Arts and Culture

American Prayer Book Links Faith and National History

by Father Robert Lauder

Except for the breviary which contains the divine office, I don’t use a prayer book. Perhaps I should. When I was studying for the priesthood, there was a prayer book that many of the seminarians used. Right now the name of the book escapes me. It might have been The Major Seminarian. I know at that time I found it very helpful to read and use for prayers.

The value of using a prayer book has been on my mind recently because a friend who works for Catholic Book Publishing Corp. in New Jersey sent me a prayer book that has just been published. Titled The American Prayer Book: In God We Trust (2012, 280 pp.), it was written by Marci Alborghetti.

When I received this small book, which would easily fit into a pocket, I had no idea of its content, but for some reason, I had negative expectations. I guess I feared that it would be some partisan mixture of faith and politics. I was in for a very pleasant surprise. Alborghetti has produced an attractive guide to prayer and reflection that links faith to our history as Americans. Alborghetti’s prayers should move us more deeply into the world in which we live and should help us illuminate our experience with the light of faith.

The idea behind The American Prayer Book is so good that I am surprised that no one thought of it previously. In the Introduction, Alborghetti writes the following:

“Make no mistake, we are a great country. And, as Jesus said, where much is given, much is required. The United States of America, as we will see in the coming pages, is a noble, magnificent, and amazing work-in-progress. There has never been a nation like it; and that is why we are held to a greater standard. That is why we must hold ourselves to a greater standard. We have raised the bar high, and when we sneak under it, God and the world and our own people know it. No amount of posturing or hubris can hide it.

“I don’t think for one moment that God wants me to give in to a sense of complacency, to stop seeking His will and His forgiveness when I fail. I feel the same way about the country whose birthday He allowed me to share. The reflection, prayers, and suggested actions in the pages that follow – each corresponding to important days and holidays in the American and Christian calendar – reflect my passion for my country and for its potential in the context of my love for, awe of, and faith in God.” (pp. 9-10)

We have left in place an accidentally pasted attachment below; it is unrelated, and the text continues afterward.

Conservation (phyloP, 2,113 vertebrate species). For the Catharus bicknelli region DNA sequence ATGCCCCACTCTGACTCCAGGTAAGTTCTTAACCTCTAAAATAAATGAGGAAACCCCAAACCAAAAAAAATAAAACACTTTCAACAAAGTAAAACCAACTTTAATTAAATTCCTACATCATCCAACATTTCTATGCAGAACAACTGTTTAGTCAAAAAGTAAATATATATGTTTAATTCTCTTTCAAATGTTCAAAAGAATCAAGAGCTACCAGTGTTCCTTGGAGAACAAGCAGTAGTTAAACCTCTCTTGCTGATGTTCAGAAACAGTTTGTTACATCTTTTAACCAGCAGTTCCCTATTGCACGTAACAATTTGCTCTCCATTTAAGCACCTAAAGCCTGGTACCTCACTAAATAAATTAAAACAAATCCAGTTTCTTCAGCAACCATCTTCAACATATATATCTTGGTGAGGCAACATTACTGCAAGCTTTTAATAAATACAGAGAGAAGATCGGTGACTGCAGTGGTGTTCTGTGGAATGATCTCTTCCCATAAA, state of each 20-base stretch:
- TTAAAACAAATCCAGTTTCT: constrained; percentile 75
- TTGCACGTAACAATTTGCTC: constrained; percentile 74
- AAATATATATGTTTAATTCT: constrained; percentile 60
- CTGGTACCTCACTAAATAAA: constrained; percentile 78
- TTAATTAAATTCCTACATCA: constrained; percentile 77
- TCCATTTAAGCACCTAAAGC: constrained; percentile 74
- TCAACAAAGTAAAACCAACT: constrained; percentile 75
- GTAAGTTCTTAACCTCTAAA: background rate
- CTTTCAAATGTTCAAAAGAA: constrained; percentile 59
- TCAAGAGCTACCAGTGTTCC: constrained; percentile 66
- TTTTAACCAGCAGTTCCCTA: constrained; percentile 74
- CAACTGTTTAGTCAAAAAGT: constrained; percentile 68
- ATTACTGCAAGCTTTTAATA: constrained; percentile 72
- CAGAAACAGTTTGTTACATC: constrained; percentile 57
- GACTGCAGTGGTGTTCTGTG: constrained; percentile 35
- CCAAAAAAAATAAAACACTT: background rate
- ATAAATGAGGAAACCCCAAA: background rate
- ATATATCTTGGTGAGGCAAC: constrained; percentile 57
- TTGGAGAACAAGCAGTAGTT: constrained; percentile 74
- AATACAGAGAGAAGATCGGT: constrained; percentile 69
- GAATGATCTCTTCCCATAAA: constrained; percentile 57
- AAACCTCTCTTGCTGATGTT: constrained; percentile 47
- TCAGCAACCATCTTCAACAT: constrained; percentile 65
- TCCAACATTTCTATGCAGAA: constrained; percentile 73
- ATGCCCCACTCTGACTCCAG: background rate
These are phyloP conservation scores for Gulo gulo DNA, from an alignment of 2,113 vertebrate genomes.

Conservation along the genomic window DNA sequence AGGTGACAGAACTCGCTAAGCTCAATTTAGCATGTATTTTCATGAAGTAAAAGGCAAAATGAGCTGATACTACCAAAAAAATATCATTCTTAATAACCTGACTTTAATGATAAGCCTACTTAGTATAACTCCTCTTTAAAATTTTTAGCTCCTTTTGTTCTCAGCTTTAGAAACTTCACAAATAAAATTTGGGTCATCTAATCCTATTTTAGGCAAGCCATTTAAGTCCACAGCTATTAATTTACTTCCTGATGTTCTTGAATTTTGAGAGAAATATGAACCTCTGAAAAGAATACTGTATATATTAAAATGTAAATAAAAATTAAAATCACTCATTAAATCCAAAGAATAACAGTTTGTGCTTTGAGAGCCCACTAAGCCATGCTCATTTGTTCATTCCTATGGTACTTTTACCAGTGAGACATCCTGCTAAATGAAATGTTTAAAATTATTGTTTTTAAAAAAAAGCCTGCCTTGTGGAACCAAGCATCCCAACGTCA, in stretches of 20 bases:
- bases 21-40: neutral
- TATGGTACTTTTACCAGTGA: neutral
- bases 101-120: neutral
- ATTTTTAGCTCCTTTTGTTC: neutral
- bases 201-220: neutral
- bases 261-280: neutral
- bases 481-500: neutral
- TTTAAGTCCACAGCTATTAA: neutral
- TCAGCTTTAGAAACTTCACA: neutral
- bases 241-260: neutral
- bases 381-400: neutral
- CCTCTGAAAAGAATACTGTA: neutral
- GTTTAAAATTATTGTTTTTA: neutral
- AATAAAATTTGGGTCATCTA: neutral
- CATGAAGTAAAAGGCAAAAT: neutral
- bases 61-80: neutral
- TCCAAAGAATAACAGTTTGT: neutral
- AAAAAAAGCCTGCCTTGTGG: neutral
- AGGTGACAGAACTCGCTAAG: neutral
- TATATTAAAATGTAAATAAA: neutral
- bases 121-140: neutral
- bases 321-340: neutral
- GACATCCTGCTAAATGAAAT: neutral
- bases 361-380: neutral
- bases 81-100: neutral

The format of the book is simple, but I think it conveys Alborghetti’s passion and challenges the reader to relate his or her prayer life to daily experience. I have found in recent years that frequently in homilies I urge members of a congregation to reflect on their prayer life. It seems to me to be one way of checking on how seriously we take what we believe and how we live. I think The American Prayer Book could aid people in broadening their approach to prayer and also aid them in trying to relate their prayers to their daily lives.

Each section begins with a reference to a day that is either a Christian feast or a day that has special significance in our country. Alborghetti comments on the importance of the day, then offers a prayer and a suggested activity related to the meaning of the day.

There are more than 60 days cited as important in The American Prayer Book. Probably I could use any one of them to illustrate the value of this small volume. I choose Dorothy Day’s birthday for several reasons. One is that I believe Dorothy Day is a saint, and I hope that some day she will be officially canonized. Apparently Cardinal Dolan is interested in promoting her canonization.

Another reason is that I have gone over to the Catholic Worker house to lecture several times. The movement was begun by Dorothy and Peter Maurin in the 1930s. Those who live at the house, or are in some way involved in the apostolate, feed the hungry, clothe the naked and bear witness to Christ by their presence to the poor. I believe every Catholic should visit the Catholic Worker house at least once. Whenever I give a lecture there, I return knowing that I have received much more than I gave.

The following is part of the prayer that Alborghetti has placed in the section on Dorothy Day:

“Patient Father, You are always ready to accept us when we turn to You. Thank You for the example of Dorothy Day, a strong woman who committed herself to You…Make us bold in your service. Amen.”


Editor’s Note: The American Prayer Book: In God We Trust is available at all major book sellers.[hr] Father Robert Lauder, a priest of the Diocese of Brooklyn and philosophy professor at St. John’s University, Jamaica, writes a weekly column for the Catholic Press.